According to this Wikipedia article, the Electron–positron annihilation forms two gamma photons from an electron and a positron collision. However, according to this other article from Wikipedia, pair production can yield the positron and electron from a single gamma photon. How come this be the case? Why would two particles collide and form 2 photons and then each one of these photons would make 4 particles?

Annihilation: enter image description here

Pair production: enter image description here

This behavior is reversible, so we would generate more and more electrons and positrons implying an increase in both energy and mass as time progresses. In other words:

enter image description hereenter image description here+enter image description here

This is wrong because of conservation laws.

Now, this diagram shows a somewhat more understandable process, however, I do not understand what exactly does the line in between both circles represents. And what do the red arrow heads mean? Wikipedia article for the image. enter image description here


3 Answers 3


A single photon can pair produce only in the presence of some other body like an atomic nucleus. This extra body is required to conserve momentum. In the case of pair production from a single photon the photon has to have enough energy to produce both the particle and antiparticle e.g. to produce an electron positron pair it would need an energy of 1022keV.

When an electron and positron annihilate they produce two 511keV photons, so neither of these two photons has enough energy to go on to create another electron positron pair.

In principle two 511keV photons can interact with each other to produce an electron positron pair, but it turns out the probability for this process is vanishingly small so in practice it is never observed.

Re the Feynman diagram: it is very, very important to understand that a Feynman diagram is not a depiction of what happens to the particles. It is a pictorial representation of an integral called the propagator. You should not attempt to interpret it as some physically occurring process as this will mislead you.


Note the Feynman diagram that describes how a single photon can give a pair of electron positron in the link you give:


The gamma coming out of the Z (a nucleus with an electric field) is called virtual and the two particles are the effect of the gamma hitting a nucleus which allows for momentum conservation of the pair creation. A single photon has no center of mass and moves always with velocity c. The electron positron have a center of mass, and can be created with the pair momentum zero, (one can always go to the inertial frame where the pair is at rest) so a single photon from conservation laws cannot create a pair.

Your proposal at the end of the question would violate energy conservation too.

From the Feynman diagram you show one can calculate the probability for annihilation when positron scatters of an electron. At the center of mass frame the two photons leave in equal and opposite directions and momentum and energy is conserved. The line joining the vertices is a virtual electron . One has to study quantum field theory to understand the mathematics.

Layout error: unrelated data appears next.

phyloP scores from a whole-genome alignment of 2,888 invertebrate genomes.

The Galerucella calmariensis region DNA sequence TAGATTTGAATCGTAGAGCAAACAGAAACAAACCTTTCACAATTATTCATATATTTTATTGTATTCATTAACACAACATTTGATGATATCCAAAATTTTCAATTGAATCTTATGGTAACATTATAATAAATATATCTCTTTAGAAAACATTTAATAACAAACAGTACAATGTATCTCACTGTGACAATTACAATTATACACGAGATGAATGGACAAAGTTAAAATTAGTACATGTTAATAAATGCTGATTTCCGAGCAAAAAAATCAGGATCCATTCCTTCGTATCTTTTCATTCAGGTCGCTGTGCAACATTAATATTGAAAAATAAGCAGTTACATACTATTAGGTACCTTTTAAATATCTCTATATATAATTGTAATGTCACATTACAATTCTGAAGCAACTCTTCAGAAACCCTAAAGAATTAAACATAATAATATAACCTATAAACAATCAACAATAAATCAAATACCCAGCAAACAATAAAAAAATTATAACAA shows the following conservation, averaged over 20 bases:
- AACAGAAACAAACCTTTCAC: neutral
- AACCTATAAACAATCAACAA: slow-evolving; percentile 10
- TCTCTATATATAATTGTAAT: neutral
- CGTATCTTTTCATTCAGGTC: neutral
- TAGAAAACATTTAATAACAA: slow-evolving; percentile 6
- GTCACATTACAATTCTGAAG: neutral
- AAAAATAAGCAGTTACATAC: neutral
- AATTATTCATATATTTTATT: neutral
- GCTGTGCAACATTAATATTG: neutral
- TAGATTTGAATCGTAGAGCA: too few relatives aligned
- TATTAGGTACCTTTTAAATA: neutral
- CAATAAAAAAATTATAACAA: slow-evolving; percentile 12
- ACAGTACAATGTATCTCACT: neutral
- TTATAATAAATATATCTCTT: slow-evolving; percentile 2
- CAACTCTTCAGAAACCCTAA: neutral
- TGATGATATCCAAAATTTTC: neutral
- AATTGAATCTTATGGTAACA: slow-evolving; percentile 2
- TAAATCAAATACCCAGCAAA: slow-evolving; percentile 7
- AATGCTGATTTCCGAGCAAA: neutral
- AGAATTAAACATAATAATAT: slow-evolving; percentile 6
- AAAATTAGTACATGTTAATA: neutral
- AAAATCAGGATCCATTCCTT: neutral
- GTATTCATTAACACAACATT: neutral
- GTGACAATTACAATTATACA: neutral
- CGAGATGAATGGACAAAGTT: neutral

• $\begingroup$ I see. So, how many photons would be needed to make the pair? My guess would be two. By the way, I know the proposal is wrong. But it illustrates my understanding from the equations in the Wikipedia articles. $\endgroup$ Commented Jul 22, 2021 at 5:04
  • 1
    $\begingroup$ Two are enough, for momentum conservation at the center of mass, which is what assuming the nucleus field does. Scattering of three particles of any type, photon or not is very improbable, due to the nature of particle interactions. $\endgroup$
    – anna v
    Commented Jul 22, 2021 at 5:12
  • $\begingroup$ Now, my issue with the diagram is that I do not understand it. From top-down, it shows a gamma photon interacting with a positron somewhere. This interaction produces a neutrino. The neutrino then spontaneously splits into another gamma photon and an electron. The diagram doesn't show where this occurs. How is this similar to the equations? Please check the question, I've added more info. $\endgroup$ Commented Jul 22, 2021 at 5:26
  • $\begingroup$ There are no neutrinos. In feynman diagrams moving against the arrows meansan antiparticle. so the line is an electron line moving downwarsds becomes virtual and exits as electron. hyperphysics.phy-astr.gsu.edu/hbase/Particles/expar.html see page three for "virtua. You need mathamatics of physics to be able to understand. Lets stop this here. $\endgroup$
    – anna v
    Commented Jul 22, 2021 at 5:38

Electron-positron annihilation requires the production of two photons to conserve momentum (the two photons must move in opposite directions).

For pair production, a single incoming photon will not produce an electron-positron pair since momentum conservation would not hold.

But momentum conservation will occur and this process will be allowed if you have some other charged particle close by that will take care of the photon momentum (such an interaction will usually occur near a nucleus).

You have also added a Feynman diagram and ask what the line in between means. This line is called a propagator and mathematically expresses the probability amplitude that a particle interaction happens between two spacetime points. You seem to imply that the particles follow paths described by these diagrams. The particles do not have classical trajectories as the diagrams seem to imply. Rather, they are pictorial descriptions of mathematical objects.


Your Answer

By clicking “Post Your Answer”, you agree to our terms of service and acknowledge you have read our privacy policy.

Not the answer you're looking for? Browse other questions tagged or ask your own question.